by Erika Zambello & Alison McDowell
The bronze-hued, tannin filled water rushed from Western Lake into the Gulf of Mexico just before Christmas, caused by recent rains leading to the breach of the natural, sand dune dam. While coastal dune lake outfalls are a regular occurrence in South Walton, in just one week wet conditions led to outfalls in Powell, Camp, Creek, Deer, Eastern, Western, Alligator, Little Redfish, Big Redfish, Oyster, and Morris Lakes.
Coastal dune lakes are bodies of water found in dune ecosystems within two miles of the coast.They’re typically shallow and irregularly shaped. Coastal dune lakes are usually permanent water bodies, but their water levels fluctuate substantially since they create transitory interchanges with the Gulf of Mexico.
The lake-water is composed of both fresh and saltwater that comes from tributaries, groundwater seepage (from uplands and from the Gulf), rainfall, exchange with the Gulf, and coastal storm surges. The lake-water is generally colored (e.g., tea or black colored) due to the dissolved organic matter it contains. This is a natural phenomenon, and it’s nothing to be worried about! While these lakes are exposed to normal weather conditions just like any lake, Florida’s coastal dune lakes are also tremendously impacted by hurricane activity (i.e., storm frequency, strength, and duration).
“Observing the Western Lake outfall open on Christmas Eve sparked a notion that many of the lakes would be open to the Gulf due to all the recent rainfall,” said Alison McDowell, Director of the Choctawhatchee Basin Alliance (CBA). “Once I got that idea in my head, I had to go see for myself.” She spent most of the week between Christmas and New Year’s Day hiking to the outfall locations and documenting the conditions. “The Gulf tides were low the first few days of my adventure, so you could see the exposed sandy shoals formed by water rushing out of the lakes. By the third or fourth day, though, tide, wind and waves were pushing Gulf water back into the lakes.”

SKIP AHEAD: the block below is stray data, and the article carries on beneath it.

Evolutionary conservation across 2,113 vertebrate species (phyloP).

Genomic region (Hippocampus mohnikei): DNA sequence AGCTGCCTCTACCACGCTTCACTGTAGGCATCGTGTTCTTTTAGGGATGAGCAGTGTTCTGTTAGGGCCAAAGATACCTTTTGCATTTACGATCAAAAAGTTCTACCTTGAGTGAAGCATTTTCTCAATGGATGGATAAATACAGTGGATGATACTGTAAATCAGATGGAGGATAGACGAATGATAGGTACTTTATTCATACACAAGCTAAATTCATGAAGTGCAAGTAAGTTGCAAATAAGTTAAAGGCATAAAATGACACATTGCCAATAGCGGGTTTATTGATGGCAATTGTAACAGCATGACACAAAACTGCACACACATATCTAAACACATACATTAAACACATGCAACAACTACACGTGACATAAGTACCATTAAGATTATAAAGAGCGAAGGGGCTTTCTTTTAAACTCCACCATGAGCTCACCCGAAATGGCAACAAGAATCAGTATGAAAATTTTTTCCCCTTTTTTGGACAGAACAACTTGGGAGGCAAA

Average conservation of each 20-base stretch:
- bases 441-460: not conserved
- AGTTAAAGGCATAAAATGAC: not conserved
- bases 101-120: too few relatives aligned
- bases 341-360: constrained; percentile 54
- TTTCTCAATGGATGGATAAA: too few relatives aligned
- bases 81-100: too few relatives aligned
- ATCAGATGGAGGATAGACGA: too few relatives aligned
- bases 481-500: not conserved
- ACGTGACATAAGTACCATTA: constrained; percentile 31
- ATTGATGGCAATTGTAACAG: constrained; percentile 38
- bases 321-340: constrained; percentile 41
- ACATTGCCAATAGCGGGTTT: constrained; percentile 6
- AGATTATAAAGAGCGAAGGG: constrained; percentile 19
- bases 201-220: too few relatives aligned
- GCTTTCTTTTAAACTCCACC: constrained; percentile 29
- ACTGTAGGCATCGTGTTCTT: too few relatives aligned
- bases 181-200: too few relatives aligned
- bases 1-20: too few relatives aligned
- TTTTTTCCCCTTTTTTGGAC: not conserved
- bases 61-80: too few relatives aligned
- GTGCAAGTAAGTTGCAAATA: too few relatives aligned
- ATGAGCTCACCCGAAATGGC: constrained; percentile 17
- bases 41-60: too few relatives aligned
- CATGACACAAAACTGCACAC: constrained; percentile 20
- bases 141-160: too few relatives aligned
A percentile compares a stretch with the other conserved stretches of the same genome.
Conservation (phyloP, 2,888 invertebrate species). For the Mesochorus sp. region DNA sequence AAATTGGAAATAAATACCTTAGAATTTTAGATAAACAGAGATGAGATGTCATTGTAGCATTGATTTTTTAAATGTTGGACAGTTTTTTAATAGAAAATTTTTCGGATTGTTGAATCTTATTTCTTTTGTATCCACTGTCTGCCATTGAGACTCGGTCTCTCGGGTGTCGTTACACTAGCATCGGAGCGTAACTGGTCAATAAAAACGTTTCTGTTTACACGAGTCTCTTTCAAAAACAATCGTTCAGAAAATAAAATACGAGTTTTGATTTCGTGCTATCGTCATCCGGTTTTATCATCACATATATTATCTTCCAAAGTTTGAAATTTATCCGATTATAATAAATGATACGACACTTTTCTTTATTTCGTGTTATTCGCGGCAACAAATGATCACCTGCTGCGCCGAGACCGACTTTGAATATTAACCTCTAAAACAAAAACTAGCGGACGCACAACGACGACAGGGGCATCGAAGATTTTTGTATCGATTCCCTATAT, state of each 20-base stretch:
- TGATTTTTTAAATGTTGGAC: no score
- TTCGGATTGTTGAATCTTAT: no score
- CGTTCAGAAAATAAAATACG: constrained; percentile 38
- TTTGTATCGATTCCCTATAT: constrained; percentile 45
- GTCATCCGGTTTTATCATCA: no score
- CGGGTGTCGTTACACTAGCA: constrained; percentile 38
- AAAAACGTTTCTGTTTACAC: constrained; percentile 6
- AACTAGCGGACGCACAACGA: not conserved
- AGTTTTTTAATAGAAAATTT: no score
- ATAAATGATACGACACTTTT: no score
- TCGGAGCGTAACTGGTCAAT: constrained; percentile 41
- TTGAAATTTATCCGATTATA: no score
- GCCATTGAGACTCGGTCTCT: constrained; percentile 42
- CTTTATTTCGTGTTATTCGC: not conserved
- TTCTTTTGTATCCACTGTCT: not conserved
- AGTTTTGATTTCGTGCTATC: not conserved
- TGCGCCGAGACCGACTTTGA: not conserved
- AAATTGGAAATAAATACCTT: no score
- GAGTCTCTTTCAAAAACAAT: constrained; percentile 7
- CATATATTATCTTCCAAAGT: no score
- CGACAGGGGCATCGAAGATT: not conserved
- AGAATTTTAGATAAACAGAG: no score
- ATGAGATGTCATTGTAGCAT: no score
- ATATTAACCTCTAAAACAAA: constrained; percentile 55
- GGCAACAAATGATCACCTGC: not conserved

The local birds use these ephemeral shoals to both rest and feed, creating a hodge-podge of species in shades of gray, white, and brown. Even a Bald Eagle flew in to rest on the sand.
Such exchanges lead to brackish water within the coastal dune lakes themselves, creating biodiversity hotspots. As part of routine monitoring, CBA staff and their citizen science volunteers take monthly readings and samples from each of the coastal dune lakes. Additionally, in partnership with the Mattie Kelly Environmental Institute, researchers are studying different plant and fish communities between the coastal dune lakes. By better understanding these unique resources, land managers – public and private – can better protect them.
Of all of the winter outfalls, McDowell hiked the farthest to reach Morris Lake (almost four miles), protected by Topsail Hill State Park. Because they can be difficult to reach, there is no public database to document dune lake water exchanges. “That’s why it is so important for the Choctawhatchee Basin Alliance and our citizen scientists to visit the sites,” McDowell explains, “We are the eyes and ears on the natural environments of our community.”
To support water quality monitoring in the coastal dune lakes, please visit www.basinalliance.org.
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